- Your Dishwasher
While you might think the appliances high temperatures and rigorous cycles might be enough to thoroughly clean the dishwasher itself, a recent study found the extreme environment supports microbial survival. Researchers from the University of Copenhagen in Denmark, the University of Ljubljana in Slovenia and Ghent University in Belgium found various bacteria and fungi after studying the rubber seals of 24 washers.
- Your Kids’ Bath Toys
In a study published online this month, a team of researchers in the U.S. and Switzerland studied 19 bath toys “used under real conditions.” Researchers found fungi in 58 percent of them.
They suggested the plastic material of the toy, the quality of the tap water, and the “nutrients from care products and human body fluids” could be the culprits.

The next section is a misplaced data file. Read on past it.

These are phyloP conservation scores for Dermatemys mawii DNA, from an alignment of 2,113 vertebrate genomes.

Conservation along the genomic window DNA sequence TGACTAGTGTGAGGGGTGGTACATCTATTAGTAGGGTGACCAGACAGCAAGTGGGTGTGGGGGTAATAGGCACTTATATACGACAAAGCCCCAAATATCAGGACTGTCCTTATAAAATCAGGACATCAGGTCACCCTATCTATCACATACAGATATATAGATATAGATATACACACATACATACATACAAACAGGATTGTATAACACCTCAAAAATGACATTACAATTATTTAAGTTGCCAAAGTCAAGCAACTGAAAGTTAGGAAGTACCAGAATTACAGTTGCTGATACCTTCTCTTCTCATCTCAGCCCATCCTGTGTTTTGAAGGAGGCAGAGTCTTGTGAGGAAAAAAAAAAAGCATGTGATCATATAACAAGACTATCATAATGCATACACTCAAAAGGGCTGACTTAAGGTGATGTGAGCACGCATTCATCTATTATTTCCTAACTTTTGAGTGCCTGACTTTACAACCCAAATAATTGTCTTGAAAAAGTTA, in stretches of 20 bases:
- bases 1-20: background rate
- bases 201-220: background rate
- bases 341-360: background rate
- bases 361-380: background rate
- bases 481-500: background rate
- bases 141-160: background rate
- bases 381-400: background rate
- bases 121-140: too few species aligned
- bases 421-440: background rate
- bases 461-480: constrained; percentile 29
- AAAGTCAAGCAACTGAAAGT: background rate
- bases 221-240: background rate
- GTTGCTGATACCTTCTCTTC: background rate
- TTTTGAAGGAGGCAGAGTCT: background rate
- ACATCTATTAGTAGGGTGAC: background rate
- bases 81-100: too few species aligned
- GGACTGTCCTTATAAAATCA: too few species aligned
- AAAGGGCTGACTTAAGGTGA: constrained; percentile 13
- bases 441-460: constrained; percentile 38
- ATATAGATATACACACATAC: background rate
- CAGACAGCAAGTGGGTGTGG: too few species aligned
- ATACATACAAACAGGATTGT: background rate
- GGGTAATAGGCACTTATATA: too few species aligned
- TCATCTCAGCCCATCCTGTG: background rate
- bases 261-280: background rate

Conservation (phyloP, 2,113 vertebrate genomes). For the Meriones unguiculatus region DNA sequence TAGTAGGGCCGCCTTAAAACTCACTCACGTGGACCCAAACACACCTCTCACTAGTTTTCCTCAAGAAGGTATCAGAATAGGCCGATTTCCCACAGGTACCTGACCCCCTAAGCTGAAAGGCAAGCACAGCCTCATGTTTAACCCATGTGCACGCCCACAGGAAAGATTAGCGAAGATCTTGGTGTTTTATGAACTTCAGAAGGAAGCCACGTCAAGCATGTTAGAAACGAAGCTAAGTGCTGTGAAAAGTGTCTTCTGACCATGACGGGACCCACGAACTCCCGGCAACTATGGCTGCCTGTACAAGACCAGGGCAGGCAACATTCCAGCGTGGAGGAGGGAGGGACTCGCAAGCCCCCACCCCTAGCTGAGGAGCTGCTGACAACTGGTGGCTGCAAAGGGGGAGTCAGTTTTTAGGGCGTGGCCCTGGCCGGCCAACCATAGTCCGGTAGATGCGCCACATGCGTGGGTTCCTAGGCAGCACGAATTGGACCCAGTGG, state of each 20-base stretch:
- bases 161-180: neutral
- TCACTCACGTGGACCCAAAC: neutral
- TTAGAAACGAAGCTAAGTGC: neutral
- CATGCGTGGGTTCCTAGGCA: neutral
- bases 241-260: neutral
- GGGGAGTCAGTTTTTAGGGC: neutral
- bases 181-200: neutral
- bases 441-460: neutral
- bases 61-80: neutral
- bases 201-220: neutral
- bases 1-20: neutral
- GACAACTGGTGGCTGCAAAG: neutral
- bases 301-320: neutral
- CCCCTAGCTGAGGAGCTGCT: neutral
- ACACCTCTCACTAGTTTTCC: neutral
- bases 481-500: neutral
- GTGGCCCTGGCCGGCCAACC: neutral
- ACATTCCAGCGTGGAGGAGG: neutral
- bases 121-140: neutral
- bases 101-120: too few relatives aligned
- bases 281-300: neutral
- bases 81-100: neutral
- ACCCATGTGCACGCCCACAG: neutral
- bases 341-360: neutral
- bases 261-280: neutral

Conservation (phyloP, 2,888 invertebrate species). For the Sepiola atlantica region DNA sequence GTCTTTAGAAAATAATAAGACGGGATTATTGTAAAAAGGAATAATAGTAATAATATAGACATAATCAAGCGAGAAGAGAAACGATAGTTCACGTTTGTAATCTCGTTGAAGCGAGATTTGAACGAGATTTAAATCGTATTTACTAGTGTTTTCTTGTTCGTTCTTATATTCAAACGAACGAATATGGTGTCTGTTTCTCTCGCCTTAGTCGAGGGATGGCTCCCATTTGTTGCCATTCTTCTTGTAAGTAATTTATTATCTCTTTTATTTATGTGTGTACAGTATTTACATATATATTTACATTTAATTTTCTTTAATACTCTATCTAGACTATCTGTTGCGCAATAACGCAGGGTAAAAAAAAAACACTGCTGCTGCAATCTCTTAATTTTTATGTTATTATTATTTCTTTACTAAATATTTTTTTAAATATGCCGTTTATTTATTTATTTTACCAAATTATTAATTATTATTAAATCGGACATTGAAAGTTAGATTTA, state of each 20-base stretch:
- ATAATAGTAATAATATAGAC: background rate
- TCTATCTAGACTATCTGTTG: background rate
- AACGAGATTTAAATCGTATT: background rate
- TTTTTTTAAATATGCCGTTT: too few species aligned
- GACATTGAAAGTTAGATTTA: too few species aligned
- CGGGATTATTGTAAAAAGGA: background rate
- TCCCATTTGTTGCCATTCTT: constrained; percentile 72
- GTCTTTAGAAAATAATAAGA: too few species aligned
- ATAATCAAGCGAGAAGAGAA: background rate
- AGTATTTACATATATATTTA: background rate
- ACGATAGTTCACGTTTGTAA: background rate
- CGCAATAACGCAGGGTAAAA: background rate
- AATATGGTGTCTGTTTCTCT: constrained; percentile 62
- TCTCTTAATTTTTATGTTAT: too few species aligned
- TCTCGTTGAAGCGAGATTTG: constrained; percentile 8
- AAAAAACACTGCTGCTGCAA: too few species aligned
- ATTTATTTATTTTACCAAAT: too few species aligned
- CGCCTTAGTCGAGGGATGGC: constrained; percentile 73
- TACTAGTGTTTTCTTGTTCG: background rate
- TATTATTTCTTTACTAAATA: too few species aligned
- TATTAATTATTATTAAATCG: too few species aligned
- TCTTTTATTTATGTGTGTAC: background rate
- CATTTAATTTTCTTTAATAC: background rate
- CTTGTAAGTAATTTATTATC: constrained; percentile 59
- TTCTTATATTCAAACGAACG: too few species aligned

- Your Toothbrush Holder
For a 2011 study on the “germiest places in the home” by NSF International, which develops public health standards for consumer goods, the organization had 22 families swab 30 items around their homes. After researchers tested the swabs for coliform bacteria such as E. coli, they found the germs on more than one-quarter of the toothbrush holders.
- Your Cellphone
That thing you hold up to your face every day likely needs a good cleaning, too. In a study published online last year, researchers in Estonia looked at students’ cellphones and found a high level of contamination with potentially pathogenic bacteria. In 2012, researchers at the University of Arizona said cellphones can “carry 10 times more bacteria than most toilet seats,” and in 2011, neurosurgeon Sanjay Gupta tested CNN host Anderson Cooper’s phone for bacteria and found fecal strep.